Week 1

pediatric nursing

-promotion of health
-prevention, diagnosis, and tx of disease
-independent/collaborative management of the child/family response to illness
-birth through adolescence

US history of child health

1870 first professorship in pediatrics
1900 infant mortality of 200/1000
Early 1900s improved sanitation
1902 first school nurse position
1935 Title V of social security act provided aid for MCH, child welfare
1940s studies on psychosocial effects of hosp

positive effects on child health

Improved sanitation
Antibiotics (penicillin in 1940s)
Improved nutrition
Attention to psychological needs
Child labor laws
Attention to safety needs

present focus of child health

Access to health care
Prevention of disease
New Morbidity
Atraumatic care
Clinical pathways
Clinical practice guidelines


rate of deaths

infant mortality

# of deaths/1000 live births, from 28 days of life to 1 year

neonatal mortality

first 28 days


rate of occurence

US infant mortality

5.8 deaths per 1000

Japan infant mortality

2.1 deaths per 1000

uses for mortality/morbidity

Target specific diseases & populations in need
Guide research
Direct teaching of disease prevention
Demonstrate/evaluate progress

infant causes of death

congenital malformations, low birth weight, SIDS, maternal complications, unintentional injuries

childhood causes of death (1-4yrs)

accidents/injuries, congenital anomalies, homicide

childhood causes of death (5-14yrs)

unintentional injuries, cancer, intentional injuries

adolescence causes of death

unintentional injuries, suicide, homicide

major causes of illness

Respiratory infections
Chronic disorders- asthma, sensory deficits, behavioral disorders
Diarrhea & urinary tract infections

developmental age periods

Infancy - birth to 1 year
Toddler - 1 to 2
Preschooler - 3 to 5
School age - 6 to 12
Adolescence - 13- 18

differences between care of adults/children

Influence of growth & development- constant change
Necessity for adult advocacy
Emphasis on Family- Parent plus child equals the client- Family centered care


directional trend
head to toe


directional trend
midline to peripheral


directional trend
from simple to more complex

sequential trends

definite predictable sequence (e.g., crawl, stand, walk)

developmental pace

periods of acceleration and deceleration- not at the same rate

sensitive periods

times when vulnerable and times are optimal

Sigmund Freud Psychosexual

Oral stage- birth to 1 year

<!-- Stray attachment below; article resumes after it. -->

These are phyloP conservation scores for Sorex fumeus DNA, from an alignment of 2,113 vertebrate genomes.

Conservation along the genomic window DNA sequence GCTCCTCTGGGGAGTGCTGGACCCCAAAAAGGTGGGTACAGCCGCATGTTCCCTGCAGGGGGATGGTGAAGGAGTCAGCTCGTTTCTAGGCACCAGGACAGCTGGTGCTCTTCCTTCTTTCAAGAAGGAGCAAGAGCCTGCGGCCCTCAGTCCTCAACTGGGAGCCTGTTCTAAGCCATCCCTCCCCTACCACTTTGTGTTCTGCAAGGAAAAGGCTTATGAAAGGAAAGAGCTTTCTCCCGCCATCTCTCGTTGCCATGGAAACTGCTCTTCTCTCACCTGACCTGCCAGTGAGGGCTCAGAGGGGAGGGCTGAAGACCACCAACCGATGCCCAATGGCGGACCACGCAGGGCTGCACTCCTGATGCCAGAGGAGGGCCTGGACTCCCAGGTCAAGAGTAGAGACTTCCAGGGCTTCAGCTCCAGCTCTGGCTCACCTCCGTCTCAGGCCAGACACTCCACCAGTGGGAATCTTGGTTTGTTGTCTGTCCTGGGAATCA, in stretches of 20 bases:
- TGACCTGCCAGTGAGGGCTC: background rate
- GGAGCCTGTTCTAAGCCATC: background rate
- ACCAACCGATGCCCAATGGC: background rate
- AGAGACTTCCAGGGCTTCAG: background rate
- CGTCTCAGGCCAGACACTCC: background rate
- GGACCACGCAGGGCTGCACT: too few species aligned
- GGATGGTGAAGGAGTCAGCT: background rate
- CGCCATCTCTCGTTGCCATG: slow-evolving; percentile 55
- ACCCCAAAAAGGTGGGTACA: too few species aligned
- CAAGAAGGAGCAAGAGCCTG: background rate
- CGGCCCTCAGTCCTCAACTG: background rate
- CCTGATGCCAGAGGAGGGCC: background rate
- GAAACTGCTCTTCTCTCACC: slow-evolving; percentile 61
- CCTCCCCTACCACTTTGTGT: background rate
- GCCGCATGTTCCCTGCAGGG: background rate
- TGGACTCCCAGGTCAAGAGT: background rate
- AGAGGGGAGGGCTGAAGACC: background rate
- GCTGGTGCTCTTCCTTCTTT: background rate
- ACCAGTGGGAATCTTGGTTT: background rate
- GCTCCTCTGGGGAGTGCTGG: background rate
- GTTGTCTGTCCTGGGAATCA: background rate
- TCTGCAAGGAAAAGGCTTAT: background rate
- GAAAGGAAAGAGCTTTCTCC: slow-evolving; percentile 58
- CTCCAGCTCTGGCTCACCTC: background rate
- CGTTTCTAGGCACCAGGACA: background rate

Anal stage- 1 to 3 years
Phallic stage- 3 to 6 years
Latency period- 6 to 12 years
Genital stage- 12 and over

Freud oral stage

pleasure is centered on mouth- sucking, biting, chewing, vocalizing. Provide opportunities for pleasure.

Freud anal stage

interest centers on sphincter control. Toilet trained child may feel bad if she/he regresses. I & O and other nursing procedures important

Freud phallic stage

genitals become interesting and are curious about the differences between the sexes. Oedipus and Electra complexes? Any GU surgery or foley catheters may be upsetting

Freud latency stage

energy channeled into play and gaining knowledge. Many nursing opportunities to foster development

Freud genital stage

12 on
begins with puberty. Genital organs become source of sexual tension and pleasure. Energy invested in forming friendships and preparation for relationships

Erickson Psychosocial

Trust vs Mistrust- birth to 1 year
Autonomy vs Shame & Doubt- 1 to 3 years
Initiative vs guilt- 3 to 6 years
Industry vs Inferiority- 6 to 12 years
Identity vs Role Confusion- 12 to 18
[Other adult stages]

Erikson Trust v Mistrust

needs consistent loving care. Nurses foster trust by responding to basic needs.

Erikson autonomy v shame/doubt

want to control their bodies & environment and they want to do things for themselves. Nurses foster by giving real choices and control

Erikson initiative v guilt

explore their world, vigorous play, develop a conscience. Nurses foster initiative by setting them up for success

Erikson industry v inferiority

want to engage in activities with real sense of achievement, learn to compete and cooperate with others. Nurses foster with projects and having goals that they can attain. Avoid inferiority by not expecting something beyond their level.

Erikson identity v role confusion

marked by rapid physical changes, preoccupied with how other see them, struggle to fit into the roles they see as important, peers' opinion is critical. Nurses foster identity by enhancing self-concept, encouraging peer involvement, may need help in

Piaget Cognitive Development

Sensorimotor- birth to 2 years
Preoperational- 2 to 7 years
Concrete Operations- 7 to 11 years
Formal Operations- 11 on

Piaget sensorimotor stage

progress from simple reflexes to imitative behaviors. Nurses provide appropriate stimulation

Piaget preoperational stage

egocentric (inability to put oneself in place of another), cannot see another's point of view, reasoning is transductive (events occurring at same time are cause and effect).
Nurses- don't try to reason, give simple, concrete, explanations.

Piaget concrete operations stage

increasing logic and problem solving, conservation. Nurses give concrete examples linking concept to the child's world of experience. Medical world is foreign so link it to what they do know.

Piaget formal operations stage

thought is more adaptable, flexible, can think in abstract terms and use abstract symbols, draw logical conclusions, make and test hypotheses. Nurses can explain in more depth with real discussion of consequences.